The argali is the largest species of wild sheep in the world, standing 120 cm (47 in) tall at the shoulder. Unfortunately, it is also endangered.


The massive horns of the rams have led to these sheep being heavily hunted in some areas, but the major threat to their survival is actually loss of habitat to their domestic relatives. Herds are targeted by wolves and snow leopards, while newborn lambs are easy targets for eagles and other birds of prey. Mating occurs in the early winter, and ewes give birth the following spring. The name 'argali' is the native Mongolian word for these sheep.


Distribution: Occurs throughout upland areas of central Asia and northern India, at altitudes of 1300 - 6100 m (4200 - 19,500 ft). Present in the Himalayan region, extending east to Mongolia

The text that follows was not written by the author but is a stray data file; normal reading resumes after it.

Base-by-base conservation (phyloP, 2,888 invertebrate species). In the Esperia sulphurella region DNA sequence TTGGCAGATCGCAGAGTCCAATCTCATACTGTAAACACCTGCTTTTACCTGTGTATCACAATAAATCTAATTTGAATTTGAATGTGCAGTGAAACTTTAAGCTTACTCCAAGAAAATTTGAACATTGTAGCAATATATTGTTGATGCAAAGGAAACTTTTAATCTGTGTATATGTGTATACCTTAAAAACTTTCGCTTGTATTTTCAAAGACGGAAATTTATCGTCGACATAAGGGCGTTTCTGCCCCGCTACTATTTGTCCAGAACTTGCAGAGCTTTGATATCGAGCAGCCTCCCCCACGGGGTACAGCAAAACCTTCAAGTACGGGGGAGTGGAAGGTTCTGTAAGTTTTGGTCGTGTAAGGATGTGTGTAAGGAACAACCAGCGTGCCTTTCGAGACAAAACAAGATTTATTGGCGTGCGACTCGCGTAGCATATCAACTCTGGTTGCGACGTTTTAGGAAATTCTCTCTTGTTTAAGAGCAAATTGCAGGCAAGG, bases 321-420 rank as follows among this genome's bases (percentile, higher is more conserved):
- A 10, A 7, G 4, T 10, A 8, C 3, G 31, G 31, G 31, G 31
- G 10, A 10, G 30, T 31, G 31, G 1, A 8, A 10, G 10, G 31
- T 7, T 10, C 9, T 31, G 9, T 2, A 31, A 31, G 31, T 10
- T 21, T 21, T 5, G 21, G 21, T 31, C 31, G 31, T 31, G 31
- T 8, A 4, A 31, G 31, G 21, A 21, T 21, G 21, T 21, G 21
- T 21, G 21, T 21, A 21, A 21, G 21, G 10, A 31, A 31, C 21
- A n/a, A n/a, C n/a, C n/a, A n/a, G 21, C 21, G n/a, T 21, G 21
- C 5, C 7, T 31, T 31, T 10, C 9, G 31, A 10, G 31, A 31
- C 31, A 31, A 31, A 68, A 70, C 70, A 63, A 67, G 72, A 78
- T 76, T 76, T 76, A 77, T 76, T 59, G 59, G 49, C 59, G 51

Weight: 65 - 180 kg (143 - 396 lb)

Length: 134 - 214 cm (53 - 84 in), including tail

Maturity: Females about 2 years; males 5 years

Gestation Period: 150 - 160 days; weaning occurs at about 4 months

Breeding: Typically 1, although occasionally twins are born

Food: Herbivorous, grazing on grass, sedges and other vegetation

Lifespan: 10 - 13 years


Males have huge corkscrew horns that can measure 190 cm (75 in) overall. Those of females are much smaller.


Colour is variable, ranging from buff to greyish-brown on the upperparts, and white on the underparts.


The face is completely white; small ears are located beneath the horns.


The hooves ensure these sheep do not slip when climbing in their rocky habitat.


A ewe goes off alone to give birth, remaining with her offspring for several days before they return to the flock.